My dad was an accountant. You know all the stories about psychiatrist’s children being messed up? Doctor’s children all unhealthy? Yeah. I hated math. I HATED math. But…
I play the piano. When I was a kid I didn’t have to be told to practice. I played and played for hours. I devoured sheet music and looked for more. The nun who taught me piano lessons would whack me on the knuckles with a big wooden ruler if I got my scales wrong, sending me home in tears after every lesson. I still played.
Then on to play in big bands, swing bands, jazz bands, rock bands, piano bars — the whole enchilada. It was all about math.
The Lowest Common Denominator
All those notes I played, all those musical bars I filled up with way too much stuff. I’ve realized its not about what I play at all. The notes are not nearly as important as what I DON’T play — what I call playing the spaces. How do I take that piece of music, play that with other people, and play only what’s absolutely necessary? That’s hard. Playing tons of stuff and lots of notes, big fat chords and tons of pretty things, that’s easy. Distilling it down to its essence.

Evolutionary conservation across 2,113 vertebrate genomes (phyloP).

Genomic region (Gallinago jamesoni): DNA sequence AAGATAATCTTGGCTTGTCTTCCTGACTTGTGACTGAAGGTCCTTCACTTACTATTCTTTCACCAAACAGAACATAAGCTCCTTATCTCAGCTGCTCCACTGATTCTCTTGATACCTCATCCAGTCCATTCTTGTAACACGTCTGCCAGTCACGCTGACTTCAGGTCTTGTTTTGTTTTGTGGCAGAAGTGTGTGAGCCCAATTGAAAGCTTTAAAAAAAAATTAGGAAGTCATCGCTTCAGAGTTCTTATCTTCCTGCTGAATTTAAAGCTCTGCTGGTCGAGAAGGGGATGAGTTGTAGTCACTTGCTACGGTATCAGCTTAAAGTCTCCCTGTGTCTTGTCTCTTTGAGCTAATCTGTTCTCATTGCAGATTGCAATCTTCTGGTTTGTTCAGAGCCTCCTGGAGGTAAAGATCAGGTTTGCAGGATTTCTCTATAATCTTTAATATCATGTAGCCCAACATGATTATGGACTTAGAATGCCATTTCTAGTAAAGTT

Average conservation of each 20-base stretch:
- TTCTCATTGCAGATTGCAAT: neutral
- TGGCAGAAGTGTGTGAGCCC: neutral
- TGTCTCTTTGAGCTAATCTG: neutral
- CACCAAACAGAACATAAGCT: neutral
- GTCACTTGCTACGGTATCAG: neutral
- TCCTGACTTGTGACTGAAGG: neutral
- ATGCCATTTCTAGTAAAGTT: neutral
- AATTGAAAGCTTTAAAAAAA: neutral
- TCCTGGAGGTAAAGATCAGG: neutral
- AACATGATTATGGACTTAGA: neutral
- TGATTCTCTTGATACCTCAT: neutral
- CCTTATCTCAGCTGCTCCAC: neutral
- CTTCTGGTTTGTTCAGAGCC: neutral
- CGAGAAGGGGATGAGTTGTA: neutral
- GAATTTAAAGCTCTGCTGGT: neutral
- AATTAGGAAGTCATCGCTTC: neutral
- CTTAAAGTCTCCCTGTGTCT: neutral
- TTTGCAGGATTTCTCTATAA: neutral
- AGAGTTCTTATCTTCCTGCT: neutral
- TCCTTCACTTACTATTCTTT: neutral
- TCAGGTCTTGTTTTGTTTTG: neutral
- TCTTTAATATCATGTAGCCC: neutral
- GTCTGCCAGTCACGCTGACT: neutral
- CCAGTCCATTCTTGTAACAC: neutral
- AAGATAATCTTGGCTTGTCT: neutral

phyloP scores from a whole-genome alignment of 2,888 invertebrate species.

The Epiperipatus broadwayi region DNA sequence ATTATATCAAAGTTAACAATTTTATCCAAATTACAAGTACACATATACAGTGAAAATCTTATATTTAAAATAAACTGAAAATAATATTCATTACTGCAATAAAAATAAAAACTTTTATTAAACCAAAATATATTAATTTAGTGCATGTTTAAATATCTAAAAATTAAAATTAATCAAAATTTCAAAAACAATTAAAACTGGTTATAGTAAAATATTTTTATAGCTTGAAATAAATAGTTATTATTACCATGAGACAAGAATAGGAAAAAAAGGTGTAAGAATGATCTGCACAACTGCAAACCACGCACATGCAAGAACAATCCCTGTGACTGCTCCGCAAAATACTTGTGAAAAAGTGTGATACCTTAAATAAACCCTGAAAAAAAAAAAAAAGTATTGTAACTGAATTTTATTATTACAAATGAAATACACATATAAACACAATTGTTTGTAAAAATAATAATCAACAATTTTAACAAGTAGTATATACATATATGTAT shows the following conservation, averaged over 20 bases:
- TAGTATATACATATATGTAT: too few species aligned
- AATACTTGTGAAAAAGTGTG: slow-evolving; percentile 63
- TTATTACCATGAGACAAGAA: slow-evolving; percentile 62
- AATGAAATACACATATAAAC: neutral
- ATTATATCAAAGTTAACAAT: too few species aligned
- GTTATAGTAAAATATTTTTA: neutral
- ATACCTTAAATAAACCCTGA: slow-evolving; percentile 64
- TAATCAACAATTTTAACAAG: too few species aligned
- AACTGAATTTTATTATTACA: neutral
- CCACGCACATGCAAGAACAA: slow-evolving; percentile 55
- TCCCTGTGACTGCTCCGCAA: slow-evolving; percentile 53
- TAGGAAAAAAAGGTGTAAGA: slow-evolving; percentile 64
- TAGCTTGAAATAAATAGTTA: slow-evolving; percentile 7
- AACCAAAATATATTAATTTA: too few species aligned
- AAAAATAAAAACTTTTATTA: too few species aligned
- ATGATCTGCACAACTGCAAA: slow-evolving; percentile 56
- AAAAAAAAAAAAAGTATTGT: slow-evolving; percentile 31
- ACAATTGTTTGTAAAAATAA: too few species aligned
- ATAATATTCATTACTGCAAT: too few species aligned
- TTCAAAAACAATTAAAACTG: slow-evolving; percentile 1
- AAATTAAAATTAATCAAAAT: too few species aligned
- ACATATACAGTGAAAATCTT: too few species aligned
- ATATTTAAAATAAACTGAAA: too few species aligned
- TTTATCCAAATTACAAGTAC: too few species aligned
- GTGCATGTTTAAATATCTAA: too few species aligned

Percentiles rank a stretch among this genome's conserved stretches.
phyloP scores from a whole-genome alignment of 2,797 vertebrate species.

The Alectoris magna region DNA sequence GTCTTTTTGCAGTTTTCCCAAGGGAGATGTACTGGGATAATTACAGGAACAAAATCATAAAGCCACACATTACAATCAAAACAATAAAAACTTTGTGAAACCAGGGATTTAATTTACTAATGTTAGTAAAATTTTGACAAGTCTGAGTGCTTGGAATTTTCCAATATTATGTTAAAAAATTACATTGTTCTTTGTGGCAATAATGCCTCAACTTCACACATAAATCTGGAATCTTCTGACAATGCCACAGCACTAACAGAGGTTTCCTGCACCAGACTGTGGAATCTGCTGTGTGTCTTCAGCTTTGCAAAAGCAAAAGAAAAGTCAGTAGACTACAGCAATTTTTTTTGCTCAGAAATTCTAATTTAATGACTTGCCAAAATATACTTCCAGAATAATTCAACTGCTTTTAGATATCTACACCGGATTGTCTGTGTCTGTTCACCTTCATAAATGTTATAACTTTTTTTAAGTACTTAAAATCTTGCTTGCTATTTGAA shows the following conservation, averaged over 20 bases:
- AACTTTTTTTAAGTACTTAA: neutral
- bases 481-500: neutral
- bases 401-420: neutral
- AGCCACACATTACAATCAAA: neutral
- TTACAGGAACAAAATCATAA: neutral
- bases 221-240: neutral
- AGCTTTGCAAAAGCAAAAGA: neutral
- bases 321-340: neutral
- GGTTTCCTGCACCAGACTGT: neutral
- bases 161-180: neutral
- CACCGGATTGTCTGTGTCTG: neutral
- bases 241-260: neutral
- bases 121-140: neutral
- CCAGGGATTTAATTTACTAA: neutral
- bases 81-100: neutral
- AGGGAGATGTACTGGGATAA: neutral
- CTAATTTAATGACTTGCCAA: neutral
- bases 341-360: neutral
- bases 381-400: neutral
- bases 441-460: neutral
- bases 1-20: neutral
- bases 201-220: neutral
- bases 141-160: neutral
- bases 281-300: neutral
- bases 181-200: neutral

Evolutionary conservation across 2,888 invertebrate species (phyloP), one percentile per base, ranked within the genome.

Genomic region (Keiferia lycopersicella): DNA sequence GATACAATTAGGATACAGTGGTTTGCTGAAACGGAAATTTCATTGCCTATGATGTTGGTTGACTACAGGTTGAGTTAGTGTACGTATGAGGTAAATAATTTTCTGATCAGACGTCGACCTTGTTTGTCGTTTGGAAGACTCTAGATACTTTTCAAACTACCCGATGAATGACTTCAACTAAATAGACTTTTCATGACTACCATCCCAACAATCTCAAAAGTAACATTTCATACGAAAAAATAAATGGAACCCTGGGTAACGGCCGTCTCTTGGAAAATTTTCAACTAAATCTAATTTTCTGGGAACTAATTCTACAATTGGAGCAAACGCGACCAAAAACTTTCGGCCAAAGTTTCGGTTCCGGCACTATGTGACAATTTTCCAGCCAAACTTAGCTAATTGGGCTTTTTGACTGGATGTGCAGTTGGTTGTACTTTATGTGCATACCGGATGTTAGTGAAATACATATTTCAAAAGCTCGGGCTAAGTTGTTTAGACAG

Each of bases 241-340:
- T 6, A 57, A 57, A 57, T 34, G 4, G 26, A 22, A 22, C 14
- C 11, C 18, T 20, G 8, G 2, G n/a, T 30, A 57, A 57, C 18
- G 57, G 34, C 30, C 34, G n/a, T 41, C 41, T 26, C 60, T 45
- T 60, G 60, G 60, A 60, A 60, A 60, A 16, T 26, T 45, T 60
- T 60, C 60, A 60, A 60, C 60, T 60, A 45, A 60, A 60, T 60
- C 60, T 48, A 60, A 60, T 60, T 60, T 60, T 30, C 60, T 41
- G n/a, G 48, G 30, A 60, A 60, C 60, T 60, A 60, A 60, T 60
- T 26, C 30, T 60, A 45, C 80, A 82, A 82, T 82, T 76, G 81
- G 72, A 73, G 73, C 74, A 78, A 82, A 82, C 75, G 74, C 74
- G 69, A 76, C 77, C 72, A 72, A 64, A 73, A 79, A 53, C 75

Communicate Only What’s Needed
Graphic design is all the same. Don’t clutter. Leave the space. Get rid of the extra stuff. Be concise. Common denominator. Use the math.
Its the same concept, and that’s why I love (at least that part of) math. Design to me means just that — getting rid of all that extra stuff, so the message is crystal clear. Its what Garr Reynolds talks about constantly — zen design. I can hardly believe I’m saying this, but I’m glad I got into Powerpoint. I hated it. (Like old math). But now I see that doing the presentations I have, I’ve been forced to think in a new way about the message, about communication. About having one slide, one chance, one second, to get it right and say just what needs to be said, and nothing more. Really hard, but really worthwhile.